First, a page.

Businesses are always evolving and so does the way their customers view them. It’s important…
Search Engine Optimization (SEO) is a term that is often difficult to define even though it’s been in many marketers’ vocabularies for well over a decade. SEO is a practice. SEO is a strategy. SEO is a discipline. But what does SEO mean for the client and why after all of this time does SEO still fall on deafened ears when marketers pitch it? What are the client’s expectations when they do decide to purchase an SEO plan? What is involved with its cost? It is my hope in this article, to convey the basic principles of what SEO means to the client as well as to the agency selling the plans to the client.
SEO is a strategy that has teeth. With the declines of placing print, yellowbook pages, and network advertising, especially in the past 3 years, marketers have turned to search and structured content. Placing a client’s identity online is an ever-changing practice and involves methods that almost change on a quarterly basis. Conveying this concept of ongoing maintenance and process is always a challenge as the client typically wants a detailed plan mapping out “this and that” to be scrutinized over like a fine tooth comb, but that is never the case. The best laid out plans will always bomb if Google or another device changes its course or algorithm to shake up the tree a bit. Clients more often than not, do not get this abstract concept and it takes trust over time and results moving upward to really let the concept sink in.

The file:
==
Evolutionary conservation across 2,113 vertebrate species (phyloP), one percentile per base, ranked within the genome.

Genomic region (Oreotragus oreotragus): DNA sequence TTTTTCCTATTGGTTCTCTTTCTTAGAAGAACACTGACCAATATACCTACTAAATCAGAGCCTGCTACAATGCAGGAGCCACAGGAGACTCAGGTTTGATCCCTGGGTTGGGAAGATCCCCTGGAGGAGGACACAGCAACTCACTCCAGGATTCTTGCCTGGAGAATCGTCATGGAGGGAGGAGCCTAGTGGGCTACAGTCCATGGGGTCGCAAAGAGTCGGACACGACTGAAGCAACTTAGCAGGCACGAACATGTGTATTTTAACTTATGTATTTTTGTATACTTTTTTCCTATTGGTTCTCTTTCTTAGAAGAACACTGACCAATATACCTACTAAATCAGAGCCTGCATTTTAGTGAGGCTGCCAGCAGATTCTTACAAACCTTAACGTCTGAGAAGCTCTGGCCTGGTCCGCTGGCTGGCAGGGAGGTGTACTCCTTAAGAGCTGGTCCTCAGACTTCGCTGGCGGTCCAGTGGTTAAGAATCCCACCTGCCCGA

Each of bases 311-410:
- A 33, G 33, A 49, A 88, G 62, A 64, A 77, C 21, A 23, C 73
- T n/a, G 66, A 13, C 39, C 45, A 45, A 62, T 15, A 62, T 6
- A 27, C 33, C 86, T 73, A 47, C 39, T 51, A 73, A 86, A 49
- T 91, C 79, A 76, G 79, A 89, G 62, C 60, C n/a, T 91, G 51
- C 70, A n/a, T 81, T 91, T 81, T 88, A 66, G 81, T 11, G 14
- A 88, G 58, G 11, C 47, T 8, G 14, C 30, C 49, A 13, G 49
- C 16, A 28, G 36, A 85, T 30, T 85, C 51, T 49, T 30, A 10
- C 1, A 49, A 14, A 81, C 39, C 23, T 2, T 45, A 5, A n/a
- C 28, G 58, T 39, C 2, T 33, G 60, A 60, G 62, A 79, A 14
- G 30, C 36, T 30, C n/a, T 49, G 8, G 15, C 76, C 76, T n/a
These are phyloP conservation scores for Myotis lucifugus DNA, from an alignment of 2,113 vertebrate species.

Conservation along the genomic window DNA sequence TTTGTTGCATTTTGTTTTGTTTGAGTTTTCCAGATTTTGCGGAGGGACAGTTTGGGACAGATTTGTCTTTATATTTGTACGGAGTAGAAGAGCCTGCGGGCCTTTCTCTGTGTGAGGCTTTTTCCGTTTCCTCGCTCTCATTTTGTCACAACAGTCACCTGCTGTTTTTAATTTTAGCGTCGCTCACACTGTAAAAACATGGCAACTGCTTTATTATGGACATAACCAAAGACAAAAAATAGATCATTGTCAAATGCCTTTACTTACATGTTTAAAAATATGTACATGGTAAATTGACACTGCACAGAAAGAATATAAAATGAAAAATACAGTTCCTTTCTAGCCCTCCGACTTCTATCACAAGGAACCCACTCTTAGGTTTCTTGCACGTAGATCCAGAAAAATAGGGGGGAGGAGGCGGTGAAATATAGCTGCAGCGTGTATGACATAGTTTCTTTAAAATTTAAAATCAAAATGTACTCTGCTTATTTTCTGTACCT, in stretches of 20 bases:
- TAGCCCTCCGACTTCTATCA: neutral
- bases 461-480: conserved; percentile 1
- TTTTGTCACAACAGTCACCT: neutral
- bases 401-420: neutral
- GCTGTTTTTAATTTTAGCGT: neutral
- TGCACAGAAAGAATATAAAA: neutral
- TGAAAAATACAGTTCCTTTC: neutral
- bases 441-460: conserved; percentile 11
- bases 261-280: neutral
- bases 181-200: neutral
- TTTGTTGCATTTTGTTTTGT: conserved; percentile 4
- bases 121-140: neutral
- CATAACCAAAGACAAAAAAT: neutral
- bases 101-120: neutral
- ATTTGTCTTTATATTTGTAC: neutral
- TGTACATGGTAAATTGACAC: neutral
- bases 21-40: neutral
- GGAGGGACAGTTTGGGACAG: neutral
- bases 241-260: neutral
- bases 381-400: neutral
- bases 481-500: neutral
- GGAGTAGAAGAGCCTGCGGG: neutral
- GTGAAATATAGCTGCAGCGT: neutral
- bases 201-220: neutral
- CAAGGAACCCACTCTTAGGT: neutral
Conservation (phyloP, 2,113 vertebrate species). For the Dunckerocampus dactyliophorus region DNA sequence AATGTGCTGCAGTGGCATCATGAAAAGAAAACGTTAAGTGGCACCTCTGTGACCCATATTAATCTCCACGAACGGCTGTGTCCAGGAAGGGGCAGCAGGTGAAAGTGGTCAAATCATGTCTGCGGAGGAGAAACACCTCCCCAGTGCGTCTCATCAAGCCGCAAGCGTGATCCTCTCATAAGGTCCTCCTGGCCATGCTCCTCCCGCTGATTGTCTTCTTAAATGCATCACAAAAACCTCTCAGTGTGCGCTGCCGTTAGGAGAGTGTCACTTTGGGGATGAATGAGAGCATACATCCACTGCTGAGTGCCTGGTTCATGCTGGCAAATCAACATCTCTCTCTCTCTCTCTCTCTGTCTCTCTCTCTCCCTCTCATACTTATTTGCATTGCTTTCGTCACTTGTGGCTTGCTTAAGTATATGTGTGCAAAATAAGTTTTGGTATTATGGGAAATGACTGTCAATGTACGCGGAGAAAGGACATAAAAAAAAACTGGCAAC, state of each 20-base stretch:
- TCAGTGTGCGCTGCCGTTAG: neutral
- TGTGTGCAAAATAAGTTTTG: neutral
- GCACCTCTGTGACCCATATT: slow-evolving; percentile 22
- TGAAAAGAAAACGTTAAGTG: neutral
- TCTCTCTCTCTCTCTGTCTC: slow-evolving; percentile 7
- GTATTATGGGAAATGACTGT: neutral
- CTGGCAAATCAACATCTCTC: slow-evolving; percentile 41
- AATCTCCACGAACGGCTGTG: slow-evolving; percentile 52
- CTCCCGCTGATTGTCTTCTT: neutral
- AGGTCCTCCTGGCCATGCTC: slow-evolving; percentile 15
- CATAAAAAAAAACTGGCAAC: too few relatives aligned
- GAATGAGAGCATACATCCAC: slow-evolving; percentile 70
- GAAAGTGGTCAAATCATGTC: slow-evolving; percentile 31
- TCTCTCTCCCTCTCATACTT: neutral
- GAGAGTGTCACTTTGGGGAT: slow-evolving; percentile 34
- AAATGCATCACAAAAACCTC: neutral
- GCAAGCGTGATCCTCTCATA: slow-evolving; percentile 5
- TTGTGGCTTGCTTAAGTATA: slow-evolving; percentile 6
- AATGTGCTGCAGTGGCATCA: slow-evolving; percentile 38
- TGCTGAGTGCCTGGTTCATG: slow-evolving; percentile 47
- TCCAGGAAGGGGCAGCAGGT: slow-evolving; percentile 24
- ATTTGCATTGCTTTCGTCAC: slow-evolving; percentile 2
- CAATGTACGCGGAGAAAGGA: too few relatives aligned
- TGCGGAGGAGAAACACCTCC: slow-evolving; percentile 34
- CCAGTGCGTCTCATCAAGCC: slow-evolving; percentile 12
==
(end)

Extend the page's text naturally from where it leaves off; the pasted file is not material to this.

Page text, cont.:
Almost all SEO companies and strategists will lose ground in the world of SEO if they become complacent in their strategy and their thinking. Google updates its algorithm frequently. In fact, according to MOZ.com, an SEO-strategist tool and resource, in 2013 – to present (July 2013), Google released 7 updates to the algorithm. How can a client justify paying a monthly expense? From our experience, it’s best to describe this experience cost as the cost of exposure. Much like the traditional national print, radio or television campaigns, SEO and targeting structured content involves many of the principal concepts that radio, print and television have used for decades. The more one spends, the more exposure one has on the internet when properly executed. This takes analysis, planning, execution, maintenance and reporting results; in other words – a consistent and definable labor cost.
Another prime concept that must be conveyed to the client is the importance of maintaining their SEO and placement. Due to the constant evolving nature of the internet and competition (often mimicking the behaviors of natural selection), change always happens. Without maintenance and flexibility, plans often will fail unless changes are allowed to happen.